I type with a limp: Or why cooking is sometimes best left to the professionals

I’ve had a renewed interest in culinary pursuits lately, partly due to my own frugal-ness and partly because the effects of the economy have limited the availability of friends to view restaurants as entertainment. Actually, I’m a pretty decent cook when I set my mind to it. I’m comfortable winging it in front of the stove or following a detailed recipe that takes all day.

Soup in all its forms is my preferred medium. From gazpachos to stews, I love nothing more than throwing together a satisfying melange of spices, liquids and watching it bubble (toil and trouble).

Butternut Squash

It was in that spirit that I lugged home a few remaining squash and leeks from the diminished Lincoln Square Farmer’s Market. I love everything about Butternut Squash Soup — the smooth texture, the slight sweetness, the virtually guilt-free satisfaction of bowl number two or three…or four. Everything about it is a joy, except for cutting up the squash.

When I asked the BF to do it, he grabbed my kitchen cleaver and happily obliged — the best kitchen “gadget” I could hope for! I threw the quartered pieces into the microwave to soften up, and when they were done he completed his knife work by removing the skins and chunking everything into the food processor.

Easy peasy. No problem.

Now, I don’t know how you like to cook, but I employ a “clean as you go” mindset in the kitchen. I don’t like to face a sink full of dishes at the end of a meal, and having lived alone for a number of years, I’m less fastidious about reusing tools. So when I saw the BF had left out the cleaver, I grabbed it to make short work of the leeks I for the soup. Cue the ominous music…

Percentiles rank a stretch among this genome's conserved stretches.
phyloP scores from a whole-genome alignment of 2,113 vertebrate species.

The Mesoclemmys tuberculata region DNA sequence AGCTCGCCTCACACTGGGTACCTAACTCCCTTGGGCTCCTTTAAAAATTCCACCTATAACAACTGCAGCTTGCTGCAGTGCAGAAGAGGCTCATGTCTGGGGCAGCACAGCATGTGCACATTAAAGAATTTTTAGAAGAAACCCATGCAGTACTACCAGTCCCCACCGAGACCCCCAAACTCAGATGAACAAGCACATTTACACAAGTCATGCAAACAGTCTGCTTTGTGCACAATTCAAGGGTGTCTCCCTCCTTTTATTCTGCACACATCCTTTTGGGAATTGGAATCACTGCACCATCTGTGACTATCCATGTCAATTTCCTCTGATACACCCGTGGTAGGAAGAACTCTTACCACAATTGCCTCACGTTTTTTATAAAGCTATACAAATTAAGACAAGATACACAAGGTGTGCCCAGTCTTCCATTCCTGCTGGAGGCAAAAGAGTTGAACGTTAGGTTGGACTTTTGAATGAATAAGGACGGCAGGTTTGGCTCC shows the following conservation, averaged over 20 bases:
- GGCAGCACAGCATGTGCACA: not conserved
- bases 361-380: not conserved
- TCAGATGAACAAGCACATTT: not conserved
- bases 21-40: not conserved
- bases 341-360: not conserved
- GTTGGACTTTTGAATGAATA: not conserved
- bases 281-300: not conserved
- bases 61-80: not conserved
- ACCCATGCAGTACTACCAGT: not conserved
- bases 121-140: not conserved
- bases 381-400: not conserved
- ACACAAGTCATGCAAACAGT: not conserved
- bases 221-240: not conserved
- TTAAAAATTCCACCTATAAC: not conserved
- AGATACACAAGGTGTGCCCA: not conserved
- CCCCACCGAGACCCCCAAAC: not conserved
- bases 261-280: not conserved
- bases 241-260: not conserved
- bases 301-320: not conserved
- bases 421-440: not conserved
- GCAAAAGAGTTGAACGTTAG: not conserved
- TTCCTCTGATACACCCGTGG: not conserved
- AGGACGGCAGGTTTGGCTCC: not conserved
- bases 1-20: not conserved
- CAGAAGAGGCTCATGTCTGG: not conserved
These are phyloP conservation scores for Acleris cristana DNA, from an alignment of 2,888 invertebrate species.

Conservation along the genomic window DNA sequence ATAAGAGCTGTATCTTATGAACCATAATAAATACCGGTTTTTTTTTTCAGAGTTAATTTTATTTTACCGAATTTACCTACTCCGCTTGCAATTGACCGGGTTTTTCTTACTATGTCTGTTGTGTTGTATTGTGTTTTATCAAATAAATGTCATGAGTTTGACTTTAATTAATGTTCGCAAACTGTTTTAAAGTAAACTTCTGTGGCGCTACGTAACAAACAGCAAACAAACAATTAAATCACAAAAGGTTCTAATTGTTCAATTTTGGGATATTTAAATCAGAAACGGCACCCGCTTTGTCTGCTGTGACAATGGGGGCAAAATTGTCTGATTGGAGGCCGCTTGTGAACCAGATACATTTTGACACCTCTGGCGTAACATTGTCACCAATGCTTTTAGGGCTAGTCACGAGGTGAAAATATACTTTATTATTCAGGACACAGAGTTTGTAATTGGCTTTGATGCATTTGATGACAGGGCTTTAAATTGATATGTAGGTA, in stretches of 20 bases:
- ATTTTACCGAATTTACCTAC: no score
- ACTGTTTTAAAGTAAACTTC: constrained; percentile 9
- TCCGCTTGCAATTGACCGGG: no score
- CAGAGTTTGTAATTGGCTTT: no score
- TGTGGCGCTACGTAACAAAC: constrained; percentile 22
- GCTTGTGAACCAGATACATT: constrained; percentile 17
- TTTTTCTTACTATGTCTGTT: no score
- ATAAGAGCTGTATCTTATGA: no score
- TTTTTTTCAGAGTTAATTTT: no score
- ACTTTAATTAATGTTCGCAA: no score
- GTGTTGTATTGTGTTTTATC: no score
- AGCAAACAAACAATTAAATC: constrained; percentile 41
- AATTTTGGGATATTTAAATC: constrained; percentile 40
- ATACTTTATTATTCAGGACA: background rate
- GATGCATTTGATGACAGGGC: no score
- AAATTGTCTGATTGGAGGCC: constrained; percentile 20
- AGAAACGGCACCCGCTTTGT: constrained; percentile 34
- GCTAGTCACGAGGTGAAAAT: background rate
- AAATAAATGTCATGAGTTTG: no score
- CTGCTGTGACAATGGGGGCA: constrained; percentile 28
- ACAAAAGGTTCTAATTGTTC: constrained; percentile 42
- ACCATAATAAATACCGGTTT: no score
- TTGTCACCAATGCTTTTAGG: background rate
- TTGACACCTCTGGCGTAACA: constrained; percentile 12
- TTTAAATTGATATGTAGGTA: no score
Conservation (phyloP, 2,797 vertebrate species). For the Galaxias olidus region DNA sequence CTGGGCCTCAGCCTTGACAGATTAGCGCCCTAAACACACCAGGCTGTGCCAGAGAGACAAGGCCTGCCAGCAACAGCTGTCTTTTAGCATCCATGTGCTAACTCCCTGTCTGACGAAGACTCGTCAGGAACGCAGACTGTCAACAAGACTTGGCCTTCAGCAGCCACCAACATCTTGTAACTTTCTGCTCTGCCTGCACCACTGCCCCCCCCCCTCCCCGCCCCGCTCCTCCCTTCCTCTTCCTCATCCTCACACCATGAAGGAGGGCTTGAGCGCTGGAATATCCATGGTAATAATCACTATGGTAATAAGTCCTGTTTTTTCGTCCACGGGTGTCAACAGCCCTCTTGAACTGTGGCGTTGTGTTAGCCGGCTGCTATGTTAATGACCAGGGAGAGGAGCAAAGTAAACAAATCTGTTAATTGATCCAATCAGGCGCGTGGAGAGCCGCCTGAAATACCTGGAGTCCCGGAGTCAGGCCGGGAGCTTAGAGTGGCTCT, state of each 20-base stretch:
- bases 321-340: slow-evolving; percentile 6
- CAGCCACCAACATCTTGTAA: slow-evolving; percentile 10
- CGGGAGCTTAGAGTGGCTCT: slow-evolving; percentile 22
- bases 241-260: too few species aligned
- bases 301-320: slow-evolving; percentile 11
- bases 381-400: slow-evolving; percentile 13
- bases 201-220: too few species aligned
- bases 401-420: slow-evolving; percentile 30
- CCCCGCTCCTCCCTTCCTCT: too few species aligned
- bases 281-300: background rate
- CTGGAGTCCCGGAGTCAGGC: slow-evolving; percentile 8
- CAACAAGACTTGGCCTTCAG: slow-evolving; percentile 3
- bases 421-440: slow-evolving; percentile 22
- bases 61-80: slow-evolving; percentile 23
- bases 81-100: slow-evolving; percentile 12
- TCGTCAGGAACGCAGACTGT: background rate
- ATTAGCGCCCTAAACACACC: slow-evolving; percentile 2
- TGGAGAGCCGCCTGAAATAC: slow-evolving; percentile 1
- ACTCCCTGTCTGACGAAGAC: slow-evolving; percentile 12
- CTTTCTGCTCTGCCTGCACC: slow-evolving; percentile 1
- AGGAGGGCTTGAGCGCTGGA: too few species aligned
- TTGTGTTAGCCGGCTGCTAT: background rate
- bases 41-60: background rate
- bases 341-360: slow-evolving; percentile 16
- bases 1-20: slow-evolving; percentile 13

In my own defense, I did cut away as I sliced. I just forgot to leave myself more room than I normally would for my paring knife. I didn’t take off the tip of my finger, though I came pretty close. First aid tip: apply pressure and keep the wound elevated above the heart.

Anyway, the soup did get finished eventually and it was awesome. My finger? It will grow back. However, I think I’m going back to take-out menus and sit-down service for a while.

Golden Winter Soup

Enjoy this recipe for Golden Winter Soup from Cooking Light. My method was fairly close except I microwaved the squash instead dicing and braising it. I think baking it is best, but if you’re short on time or really hungry, microwaving works. I also substituted vegetable broth for the chicken broth.

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